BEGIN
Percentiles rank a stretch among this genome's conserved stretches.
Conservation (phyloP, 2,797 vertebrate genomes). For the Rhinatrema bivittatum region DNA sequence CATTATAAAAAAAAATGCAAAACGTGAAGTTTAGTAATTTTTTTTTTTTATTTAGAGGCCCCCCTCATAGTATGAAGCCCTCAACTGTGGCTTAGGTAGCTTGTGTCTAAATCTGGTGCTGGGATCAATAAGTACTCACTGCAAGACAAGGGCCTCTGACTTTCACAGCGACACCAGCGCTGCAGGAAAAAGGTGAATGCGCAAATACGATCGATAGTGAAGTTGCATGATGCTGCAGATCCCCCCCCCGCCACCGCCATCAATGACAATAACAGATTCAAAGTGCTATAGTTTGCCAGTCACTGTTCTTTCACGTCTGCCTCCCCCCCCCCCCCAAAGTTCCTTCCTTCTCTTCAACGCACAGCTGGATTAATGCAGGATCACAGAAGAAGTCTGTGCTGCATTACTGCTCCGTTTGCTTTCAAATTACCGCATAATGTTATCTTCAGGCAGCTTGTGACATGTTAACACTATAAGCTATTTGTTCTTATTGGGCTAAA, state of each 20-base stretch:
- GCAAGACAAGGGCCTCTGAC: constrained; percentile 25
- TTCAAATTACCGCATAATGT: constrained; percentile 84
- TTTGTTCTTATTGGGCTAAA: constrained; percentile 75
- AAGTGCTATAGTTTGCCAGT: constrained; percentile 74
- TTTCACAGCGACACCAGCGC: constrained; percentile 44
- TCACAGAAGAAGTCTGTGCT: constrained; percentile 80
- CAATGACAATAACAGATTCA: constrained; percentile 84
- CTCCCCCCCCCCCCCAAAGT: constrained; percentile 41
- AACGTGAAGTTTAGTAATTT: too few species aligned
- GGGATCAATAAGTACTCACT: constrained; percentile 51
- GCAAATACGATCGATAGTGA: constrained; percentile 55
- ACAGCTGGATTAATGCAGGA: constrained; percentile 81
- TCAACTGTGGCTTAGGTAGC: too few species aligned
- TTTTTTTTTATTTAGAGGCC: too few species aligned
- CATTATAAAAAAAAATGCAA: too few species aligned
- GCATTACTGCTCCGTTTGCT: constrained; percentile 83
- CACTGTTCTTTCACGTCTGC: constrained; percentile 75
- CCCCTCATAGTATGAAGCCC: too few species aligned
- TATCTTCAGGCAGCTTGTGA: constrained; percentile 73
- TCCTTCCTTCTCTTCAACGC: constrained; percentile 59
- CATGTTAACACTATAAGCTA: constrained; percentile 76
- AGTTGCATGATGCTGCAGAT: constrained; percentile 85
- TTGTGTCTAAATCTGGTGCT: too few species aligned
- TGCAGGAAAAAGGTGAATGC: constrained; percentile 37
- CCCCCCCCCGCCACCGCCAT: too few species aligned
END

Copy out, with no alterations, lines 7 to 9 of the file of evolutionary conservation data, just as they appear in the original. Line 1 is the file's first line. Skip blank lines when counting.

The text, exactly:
- TTTCACAGCGACACCAGCGC: constrained; percentile 44
- TCACAGAAGAAGTCTGTGCT: constrained; percentile 80
- CAATGACAATAACAGATTCA: constrained; percentile 84